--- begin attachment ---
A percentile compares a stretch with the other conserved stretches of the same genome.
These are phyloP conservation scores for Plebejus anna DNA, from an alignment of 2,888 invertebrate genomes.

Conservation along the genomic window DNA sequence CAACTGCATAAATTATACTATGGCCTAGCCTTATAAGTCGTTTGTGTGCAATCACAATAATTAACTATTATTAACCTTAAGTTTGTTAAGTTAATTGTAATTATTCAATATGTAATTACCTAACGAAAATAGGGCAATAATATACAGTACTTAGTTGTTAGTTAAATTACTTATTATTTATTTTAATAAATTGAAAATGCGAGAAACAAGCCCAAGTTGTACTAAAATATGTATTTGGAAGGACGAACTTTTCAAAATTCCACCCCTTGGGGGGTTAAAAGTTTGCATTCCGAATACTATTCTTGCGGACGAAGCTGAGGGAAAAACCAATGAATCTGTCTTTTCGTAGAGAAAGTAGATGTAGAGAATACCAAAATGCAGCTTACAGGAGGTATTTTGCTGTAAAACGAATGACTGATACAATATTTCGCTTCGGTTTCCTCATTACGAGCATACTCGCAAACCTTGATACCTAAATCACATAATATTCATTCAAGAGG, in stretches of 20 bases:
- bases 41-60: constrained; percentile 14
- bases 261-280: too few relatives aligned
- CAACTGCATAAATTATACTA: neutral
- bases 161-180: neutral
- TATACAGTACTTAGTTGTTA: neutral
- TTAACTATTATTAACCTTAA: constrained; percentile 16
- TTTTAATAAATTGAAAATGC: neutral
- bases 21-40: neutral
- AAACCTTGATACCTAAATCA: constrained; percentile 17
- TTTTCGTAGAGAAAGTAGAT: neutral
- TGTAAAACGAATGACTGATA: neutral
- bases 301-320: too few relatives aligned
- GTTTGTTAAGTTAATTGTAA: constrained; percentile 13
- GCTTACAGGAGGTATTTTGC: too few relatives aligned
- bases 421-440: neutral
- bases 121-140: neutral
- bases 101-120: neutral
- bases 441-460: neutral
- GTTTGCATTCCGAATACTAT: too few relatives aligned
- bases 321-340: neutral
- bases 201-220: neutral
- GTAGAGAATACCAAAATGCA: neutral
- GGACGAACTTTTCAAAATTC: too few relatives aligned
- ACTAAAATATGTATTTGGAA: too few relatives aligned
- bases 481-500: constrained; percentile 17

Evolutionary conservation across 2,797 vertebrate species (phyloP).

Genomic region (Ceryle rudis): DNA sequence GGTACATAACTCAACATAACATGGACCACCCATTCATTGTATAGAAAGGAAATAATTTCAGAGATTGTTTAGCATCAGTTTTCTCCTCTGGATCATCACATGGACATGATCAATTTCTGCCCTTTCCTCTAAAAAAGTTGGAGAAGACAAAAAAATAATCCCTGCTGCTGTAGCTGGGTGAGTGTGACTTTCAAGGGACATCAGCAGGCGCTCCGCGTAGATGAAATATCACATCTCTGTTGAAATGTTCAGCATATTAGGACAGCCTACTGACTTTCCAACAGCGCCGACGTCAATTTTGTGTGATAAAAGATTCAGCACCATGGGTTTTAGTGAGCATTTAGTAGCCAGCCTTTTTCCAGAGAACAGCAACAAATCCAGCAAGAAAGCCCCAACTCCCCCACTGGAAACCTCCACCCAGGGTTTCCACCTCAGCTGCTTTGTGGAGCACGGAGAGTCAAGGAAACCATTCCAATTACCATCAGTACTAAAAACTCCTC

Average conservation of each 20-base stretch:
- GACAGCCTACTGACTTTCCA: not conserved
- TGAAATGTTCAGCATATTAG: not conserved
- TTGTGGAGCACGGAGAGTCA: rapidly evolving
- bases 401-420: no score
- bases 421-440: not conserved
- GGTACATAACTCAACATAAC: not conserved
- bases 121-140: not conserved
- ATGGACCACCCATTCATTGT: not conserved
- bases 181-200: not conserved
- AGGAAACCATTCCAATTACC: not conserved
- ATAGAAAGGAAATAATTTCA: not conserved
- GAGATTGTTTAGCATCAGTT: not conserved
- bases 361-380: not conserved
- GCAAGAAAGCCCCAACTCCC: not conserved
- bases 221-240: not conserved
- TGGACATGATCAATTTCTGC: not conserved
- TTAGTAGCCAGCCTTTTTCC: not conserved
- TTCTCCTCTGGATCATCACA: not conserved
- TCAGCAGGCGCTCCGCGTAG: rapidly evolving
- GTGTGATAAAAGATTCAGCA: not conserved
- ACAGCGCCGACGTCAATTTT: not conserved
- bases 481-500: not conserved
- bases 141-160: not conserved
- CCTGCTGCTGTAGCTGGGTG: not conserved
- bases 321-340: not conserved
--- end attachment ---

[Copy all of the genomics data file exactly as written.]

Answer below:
A percentile compares a stretch with the other conserved stretches of the same genome.
These are phyloP conservation scores for Plebejus anna DNA, from an alignment of 2,888 invertebrate genomes.

Conservation along the genomic window DNA sequence CAACTGCATAAATTATACTATGGCCTAGCCTTATAAGTCGTTTGTGTGCAATCACAATAATTAACTATTATTAACCTTAAGTTTGTTAAGTTAATTGTAATTATTCAATATGTAATTACCTAACGAAAATAGGGCAATAATATACAGTACTTAGTTGTTAGTTAAATTACTTATTATTTATTTTAATAAATTGAAAATGCGAGAAACAAGCCCAAGTTGTACTAAAATATGTATTTGGAAGGACGAACTTTTCAAAATTCCACCCCTTGGGGGGTTAAAAGTTTGCATTCCGAATACTATTCTTGCGGACGAAGCTGAGGGAAAAACCAATGAATCTGTCTTTTCGTAGAGAAAGTAGATGTAGAGAATACCAAAATGCAGCTTACAGGAGGTATTTTGCTGTAAAACGAATGACTGATACAATATTTCGCTTCGGTTTCCTCATTACGAGCATACTCGCAAACCTTGATACCTAAATCACATAATATTCATTCAAGAGG, in stretches of 20 bases:
- bases 41-60: constrained; percentile 14
- bases 261-280: too few relatives aligned
- CAACTGCATAAATTATACTA: neutral
- bases 161-180: neutral
- TATACAGTACTTAGTTGTTA: neutral
- TTAACTATTATTAACCTTAA: constrained; percentile 16
- TTTTAATAAATTGAAAATGC: neutral
- bases 21-40: neutral
- AAACCTTGATACCTAAATCA: constrained; percentile 17
- TTTTCGTAGAGAAAGTAGAT: neutral
- TGTAAAACGAATGACTGATA: neutral
- bases 301-320: too few relatives aligned
- GTTTGTTAAGTTAATTGTAA: constrained; percentile 13
- GCTTACAGGAGGTATTTTGC: too few relatives aligned
- bases 421-440: neutral
- bases 121-140: neutral
- bases 101-120: neutral
- bases 441-460: neutral
- GTTTGCATTCCGAATACTAT: too few relatives aligned
- bases 321-340: neutral
- bases 201-220: neutral
- GTAGAGAATACCAAAATGCA: neutral
- GGACGAACTTTTCAAAATTC: too few relatives aligned
- ACTAAAATATGTATTTGGAA: too few relatives aligned
- bases 481-500: constrained; percentile 17

Evolutionary conservation across 2,797 vertebrate species (phyloP).

Genomic region (Ceryle rudis): DNA sequence GGTACATAACTCAACATAACATGGACCACCCATTCATTGTATAGAAAGGAAATAATTTCAGAGATTGTTTAGCATCAGTTTTCTCCTCTGGATCATCACATGGACATGATCAATTTCTGCCCTTTCCTCTAAAAAAGTTGGAGAAGACAAAAAAATAATCCCTGCTGCTGTAGCTGGGTGAGTGTGACTTTCAAGGGACATCAGCAGGCGCTCCGCGTAGATGAAATATCACATCTCTGTTGAAATGTTCAGCATATTAGGACAGCCTACTGACTTTCCAACAGCGCCGACGTCAATTTTGTGTGATAAAAGATTCAGCACCATGGGTTTTAGTGAGCATTTAGTAGCCAGCCTTTTTCCAGAGAACAGCAACAAATCCAGCAAGAAAGCCCCAACTCCCCCACTGGAAACCTCCACCCAGGGTTTCCACCTCAGCTGCTTTGTGGAGCACGGAGAGTCAAGGAAACCATTCCAATTACCATCAGTACTAAAAACTCCTC

Average conservation of each 20-base stretch:
- GACAGCCTACTGACTTTCCA: not conserved
- TGAAATGTTCAGCATATTAG: not conserved
- TTGTGGAGCACGGAGAGTCA: rapidly evolving
- bases 401-420: no score
- bases 421-440: not conserved
- GGTACATAACTCAACATAAC: not conserved
- bases 121-140: not conserved
- ATGGACCACCCATTCATTGT: not conserved
- bases 181-200: not conserved
- AGGAAACCATTCCAATTACC: not conserved
- ATAGAAAGGAAATAATTTCA: not conserved
- GAGATTGTTTAGCATCAGTT: not conserved
- bases 361-380: not conserved
- GCAAGAAAGCCCCAACTCCC: not conserved
- bases 221-240: not conserved
- TGGACATGATCAATTTCTGC: not conserved
- TTAGTAGCCAGCCTTTTTCC: not conserved
- TTCTCCTCTGGATCATCACA: not conserved
- TCAGCAGGCGCTCCGCGTAG: rapidly evolving
- GTGTGATAAAAGATTCAGCA: not conserved
- ACAGCGCCGACGTCAATTTT: not conserved
- bases 481-500: not conserved
- bases 141-160: not conserved
- CCTGCTGCTGTAGCTGGGTG: not conserved
- bases 321-340: not conserved